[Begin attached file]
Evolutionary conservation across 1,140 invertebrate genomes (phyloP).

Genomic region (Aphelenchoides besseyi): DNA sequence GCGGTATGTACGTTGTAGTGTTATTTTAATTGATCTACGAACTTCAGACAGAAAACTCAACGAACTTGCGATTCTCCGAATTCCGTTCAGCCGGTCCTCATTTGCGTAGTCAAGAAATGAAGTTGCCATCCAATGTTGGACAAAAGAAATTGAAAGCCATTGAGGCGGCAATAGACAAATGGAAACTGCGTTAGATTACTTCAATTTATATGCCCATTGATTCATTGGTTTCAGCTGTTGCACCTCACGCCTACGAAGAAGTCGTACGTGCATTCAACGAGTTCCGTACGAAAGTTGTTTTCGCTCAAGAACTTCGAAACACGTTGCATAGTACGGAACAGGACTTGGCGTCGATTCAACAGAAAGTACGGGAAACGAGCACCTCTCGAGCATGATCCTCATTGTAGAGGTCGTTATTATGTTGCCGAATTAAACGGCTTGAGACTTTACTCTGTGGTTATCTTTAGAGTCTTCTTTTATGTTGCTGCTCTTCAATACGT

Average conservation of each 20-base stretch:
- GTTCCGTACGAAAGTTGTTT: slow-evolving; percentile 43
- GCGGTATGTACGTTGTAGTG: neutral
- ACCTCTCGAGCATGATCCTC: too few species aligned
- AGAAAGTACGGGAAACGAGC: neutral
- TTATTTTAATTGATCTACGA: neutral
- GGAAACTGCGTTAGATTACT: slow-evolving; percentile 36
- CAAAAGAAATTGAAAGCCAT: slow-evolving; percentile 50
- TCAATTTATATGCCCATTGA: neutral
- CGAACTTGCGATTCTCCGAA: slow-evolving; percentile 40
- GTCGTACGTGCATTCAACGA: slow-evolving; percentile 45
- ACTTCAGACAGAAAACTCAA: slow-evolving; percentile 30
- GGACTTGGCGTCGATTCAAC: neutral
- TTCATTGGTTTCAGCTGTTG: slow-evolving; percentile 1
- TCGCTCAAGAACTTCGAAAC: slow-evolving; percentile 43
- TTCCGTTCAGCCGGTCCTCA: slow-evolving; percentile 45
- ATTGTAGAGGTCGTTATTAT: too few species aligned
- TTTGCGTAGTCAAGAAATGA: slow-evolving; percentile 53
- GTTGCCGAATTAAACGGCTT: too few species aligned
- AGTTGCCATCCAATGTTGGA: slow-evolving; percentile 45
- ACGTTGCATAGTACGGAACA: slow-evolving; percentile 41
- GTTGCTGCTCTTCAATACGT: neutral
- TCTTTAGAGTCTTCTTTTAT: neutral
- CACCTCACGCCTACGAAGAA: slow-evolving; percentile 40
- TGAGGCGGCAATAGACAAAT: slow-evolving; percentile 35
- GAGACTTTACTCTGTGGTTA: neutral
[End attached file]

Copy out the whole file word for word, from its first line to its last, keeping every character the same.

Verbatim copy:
Evolutionary conservation across 1,140 invertebrate genomes (phyloP).

Genomic region (Aphelenchoides besseyi): DNA sequence GCGGTATGTACGTTGTAGTGTTATTTTAATTGATCTACGAACTTCAGACAGAAAACTCAACGAACTTGCGATTCTCCGAATTCCGTTCAGCCGGTCCTCATTTGCGTAGTCAAGAAATGAAGTTGCCATCCAATGTTGGACAAAAGAAATTGAAAGCCATTGAGGCGGCAATAGACAAATGGAAACTGCGTTAGATTACTTCAATTTATATGCCCATTGATTCATTGGTTTCAGCTGTTGCACCTCACGCCTACGAAGAAGTCGTACGTGCATTCAACGAGTTCCGTACGAAAGTTGTTTTCGCTCAAGAACTTCGAAACACGTTGCATAGTACGGAACAGGACTTGGCGTCGATTCAACAGAAAGTACGGGAAACGAGCACCTCTCGAGCATGATCCTCATTGTAGAGGTCGTTATTATGTTGCCGAATTAAACGGCTTGAGACTTTACTCTGTGGTTATCTTTAGAGTCTTCTTTTATGTTGCTGCTCTTCAATACGT

Average conservation of each 20-base stretch:
- GTTCCGTACGAAAGTTGTTT: slow-evolving; percentile 43
- GCGGTATGTACGTTGTAGTG: neutral
- ACCTCTCGAGCATGATCCTC: too few species aligned
- AGAAAGTACGGGAAACGAGC: neutral
- TTATTTTAATTGATCTACGA: neutral
- GGAAACTGCGTTAGATTACT: slow-evolving; percentile 36
- CAAAAGAAATTGAAAGCCAT: slow-evolving; percentile 50
- TCAATTTATATGCCCATTGA: neutral
- CGAACTTGCGATTCTCCGAA: slow-evolving; percentile 40
- GTCGTACGTGCATTCAACGA: slow-evolving; percentile 45
- ACTTCAGACAGAAAACTCAA: slow-evolving; percentile 30
- GGACTTGGCGTCGATTCAAC: neutral
- TTCATTGGTTTCAGCTGTTG: slow-evolving; percentile 1
- TCGCTCAAGAACTTCGAAAC: slow-evolving; percentile 43
- TTCCGTTCAGCCGGTCCTCA: slow-evolving; percentile 45
- ATTGTAGAGGTCGTTATTAT: too few species aligned
- TTTGCGTAGTCAAGAAATGA: slow-evolving; percentile 53
- GTTGCCGAATTAAACGGCTT: too few species aligned
- AGTTGCCATCCAATGTTGGA: slow-evolving; percentile 45
- ACGTTGCATAGTACGGAACA: slow-evolving; percentile 41
- GTTGCTGCTCTTCAATACGT: neutral
- TCTTTAGAGTCTTCTTTTAT: neutral
- CACCTCACGCCTACGAAGAA: slow-evolving; percentile 40
- TGAGGCGGCAATAGACAAAT: slow-evolving; percentile 35
- GAGACTTTACTCTGTGGTTA: neutral